07759 480825 / email@example.com
• Tim Ash, RNLI Public Relations Manager (London/East/South East)
0207 6207426 / 07785 296252 / firstname.lastname@example.org
• James Oxley, RNLI Press Officer (London/East/South East)
0207 6207425 / 07786 668825 / email@example.com
• For enquiries outside normal business hours, contact the RNLI duty press officer on 01202 336789
The research, which is supported by the Maritime and Coastguard Agency (MCA) and the Royal Yacthing Association (RYA), will look at what motivates sailors, how often they go to sea, their experience and training, awareness of potential hazards and use of safety procedures and equipment. The findings will be used to help develop tailored and relevant safety messages for yacht sailing community.
An online questionnaire is launching today (Thursday 9 October) and will run for five weeks, during which time anyone who participates in yacht sailing – no matter how often or what level of experience – is invited to visit http://www.rnliyachting.substance.coop/ and complete the short survey.
The survey will be supplemented by focus groups held in selected locations. The project will be undertaken by Substance research, on behalf of the RNLI.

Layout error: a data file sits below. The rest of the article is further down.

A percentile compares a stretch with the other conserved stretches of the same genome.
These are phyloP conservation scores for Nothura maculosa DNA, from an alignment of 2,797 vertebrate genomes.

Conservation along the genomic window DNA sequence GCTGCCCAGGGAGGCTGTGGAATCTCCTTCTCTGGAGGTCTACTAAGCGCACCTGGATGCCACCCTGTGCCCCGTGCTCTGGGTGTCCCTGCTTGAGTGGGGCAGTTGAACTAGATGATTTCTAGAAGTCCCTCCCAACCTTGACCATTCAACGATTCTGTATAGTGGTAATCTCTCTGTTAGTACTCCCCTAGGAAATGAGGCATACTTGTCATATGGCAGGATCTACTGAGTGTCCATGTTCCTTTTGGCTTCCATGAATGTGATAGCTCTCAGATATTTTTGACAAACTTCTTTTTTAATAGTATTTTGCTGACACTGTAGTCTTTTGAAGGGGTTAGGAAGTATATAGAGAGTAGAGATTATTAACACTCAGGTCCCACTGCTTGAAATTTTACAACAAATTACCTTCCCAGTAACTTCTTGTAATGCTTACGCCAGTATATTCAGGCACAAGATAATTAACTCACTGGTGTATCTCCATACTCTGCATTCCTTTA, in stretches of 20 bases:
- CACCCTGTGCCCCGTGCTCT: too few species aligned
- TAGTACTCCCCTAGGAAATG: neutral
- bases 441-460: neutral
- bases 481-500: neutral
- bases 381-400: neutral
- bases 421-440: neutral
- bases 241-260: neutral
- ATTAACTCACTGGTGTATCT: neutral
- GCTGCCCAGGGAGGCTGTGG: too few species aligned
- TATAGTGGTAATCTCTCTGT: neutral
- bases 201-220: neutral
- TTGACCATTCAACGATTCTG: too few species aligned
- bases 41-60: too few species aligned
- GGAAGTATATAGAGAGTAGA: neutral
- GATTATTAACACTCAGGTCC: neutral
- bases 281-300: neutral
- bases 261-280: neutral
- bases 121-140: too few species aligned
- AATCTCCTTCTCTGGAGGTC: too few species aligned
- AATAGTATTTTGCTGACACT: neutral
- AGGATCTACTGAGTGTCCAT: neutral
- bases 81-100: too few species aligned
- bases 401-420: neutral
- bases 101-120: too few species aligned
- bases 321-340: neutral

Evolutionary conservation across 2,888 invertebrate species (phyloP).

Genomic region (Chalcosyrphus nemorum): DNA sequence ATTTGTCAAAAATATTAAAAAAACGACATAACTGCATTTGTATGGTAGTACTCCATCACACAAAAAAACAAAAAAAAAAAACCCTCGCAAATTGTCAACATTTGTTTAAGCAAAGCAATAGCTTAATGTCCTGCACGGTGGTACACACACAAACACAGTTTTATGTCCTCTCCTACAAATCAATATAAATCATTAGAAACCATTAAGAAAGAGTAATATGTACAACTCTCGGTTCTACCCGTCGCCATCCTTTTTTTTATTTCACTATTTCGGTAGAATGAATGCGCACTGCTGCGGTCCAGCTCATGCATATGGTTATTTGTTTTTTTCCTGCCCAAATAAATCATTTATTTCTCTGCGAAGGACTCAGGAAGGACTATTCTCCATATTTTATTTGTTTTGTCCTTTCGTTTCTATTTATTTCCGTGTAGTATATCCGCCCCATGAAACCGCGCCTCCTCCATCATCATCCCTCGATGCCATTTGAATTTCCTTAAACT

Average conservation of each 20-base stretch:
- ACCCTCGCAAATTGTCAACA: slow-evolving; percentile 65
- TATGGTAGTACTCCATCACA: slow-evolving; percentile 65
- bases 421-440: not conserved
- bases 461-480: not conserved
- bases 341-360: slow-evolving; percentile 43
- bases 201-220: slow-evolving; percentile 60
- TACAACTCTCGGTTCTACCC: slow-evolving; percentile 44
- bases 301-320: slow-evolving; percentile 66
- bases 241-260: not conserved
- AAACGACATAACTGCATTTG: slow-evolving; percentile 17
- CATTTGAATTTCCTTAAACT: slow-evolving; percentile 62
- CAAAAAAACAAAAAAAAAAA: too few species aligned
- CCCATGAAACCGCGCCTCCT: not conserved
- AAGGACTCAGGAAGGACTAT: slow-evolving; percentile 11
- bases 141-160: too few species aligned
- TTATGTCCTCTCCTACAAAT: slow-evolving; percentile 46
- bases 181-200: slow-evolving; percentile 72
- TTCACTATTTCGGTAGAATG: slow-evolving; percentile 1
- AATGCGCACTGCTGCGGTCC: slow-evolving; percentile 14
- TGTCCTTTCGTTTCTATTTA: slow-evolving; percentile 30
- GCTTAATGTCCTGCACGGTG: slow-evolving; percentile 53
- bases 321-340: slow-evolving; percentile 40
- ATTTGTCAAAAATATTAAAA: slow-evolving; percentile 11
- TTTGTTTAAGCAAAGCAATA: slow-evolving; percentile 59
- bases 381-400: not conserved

Pip Hare, RNLI Coastal Safety Manager, explains the reasoning behind the research project:
‘The RNLI exists to save lives at sea – a large part of that role is trying to prevent incidents from happening in the first place by providing important safety information. RNLI incident data shows our lifeboat crews have rescued almost 9,850 yacht sailors in the last five years.
‘We’re always pleased to see people enjoying their leisure time at the coast and we want to help ensure they can take part in their chosen activity safely.
‘The aim of this research is to help us understand why people get involved and how they behave when they are on the water so we can provide the most relevant and useful safety information to them. We’re working with the RYA and MCA to join expertise in coastal safety with experience of the sport. Once we have the results of the research, we will work together to develop the most suitable safety programmes and advice.’
Stuart Carruthers, Cruising Manager at the RYA, says:
‘Recreational boating activities are predominantly safe and fun, but accidents which could have been prevented do happen. The RYA’s advice – look after yourself; have a plan; keep in touch and know your limits – underpin the RYA ethos of self-reliance and responsibility for safety on board. The RYA supports this research because it will provide a clearer insight of people’s attitudes to their safety and help us to promote safe behaviour and practice in a more effective way.’
Kirsten Pointer, Head of Evidence Analysis and Research from the MCA, adds:
‘The results of this survey will really help to provide an evidence base to support the improvement of yachting safety standards.’